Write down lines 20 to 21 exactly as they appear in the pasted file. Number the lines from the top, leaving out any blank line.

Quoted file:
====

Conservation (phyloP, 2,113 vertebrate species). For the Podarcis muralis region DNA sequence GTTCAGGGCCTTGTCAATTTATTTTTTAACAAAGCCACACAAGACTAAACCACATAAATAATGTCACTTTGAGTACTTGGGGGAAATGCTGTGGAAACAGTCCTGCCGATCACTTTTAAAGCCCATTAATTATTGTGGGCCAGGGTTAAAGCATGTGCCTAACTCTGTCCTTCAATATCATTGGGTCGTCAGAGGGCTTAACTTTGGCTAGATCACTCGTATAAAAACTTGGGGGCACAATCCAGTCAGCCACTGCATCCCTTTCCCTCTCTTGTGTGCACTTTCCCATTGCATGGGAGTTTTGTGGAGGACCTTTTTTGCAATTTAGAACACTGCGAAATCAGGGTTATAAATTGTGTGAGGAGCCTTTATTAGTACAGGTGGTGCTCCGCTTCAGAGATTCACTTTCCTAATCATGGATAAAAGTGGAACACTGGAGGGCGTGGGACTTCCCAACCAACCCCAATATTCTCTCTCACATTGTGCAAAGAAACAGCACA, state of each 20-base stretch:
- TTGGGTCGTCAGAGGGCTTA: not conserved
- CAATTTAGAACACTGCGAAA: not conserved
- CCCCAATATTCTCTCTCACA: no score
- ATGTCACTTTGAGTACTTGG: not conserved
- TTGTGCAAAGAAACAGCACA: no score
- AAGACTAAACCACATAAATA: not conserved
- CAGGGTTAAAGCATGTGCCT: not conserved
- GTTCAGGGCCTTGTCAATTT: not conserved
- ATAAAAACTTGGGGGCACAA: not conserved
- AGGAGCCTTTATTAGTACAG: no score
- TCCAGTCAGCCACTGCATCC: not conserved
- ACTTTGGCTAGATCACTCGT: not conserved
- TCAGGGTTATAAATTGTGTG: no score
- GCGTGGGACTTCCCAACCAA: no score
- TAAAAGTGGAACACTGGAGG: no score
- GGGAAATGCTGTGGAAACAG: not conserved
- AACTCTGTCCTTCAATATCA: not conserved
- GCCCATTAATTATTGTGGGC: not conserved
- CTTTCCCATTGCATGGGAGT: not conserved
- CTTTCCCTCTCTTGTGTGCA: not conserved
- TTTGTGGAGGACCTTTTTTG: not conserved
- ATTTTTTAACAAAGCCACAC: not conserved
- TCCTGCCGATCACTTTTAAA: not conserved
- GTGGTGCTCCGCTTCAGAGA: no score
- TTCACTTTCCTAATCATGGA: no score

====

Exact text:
- CTTTCCCATTGCATGGGAGT: not conserved
- CTTTCCCTCTCTTGTGTGCA: not conserved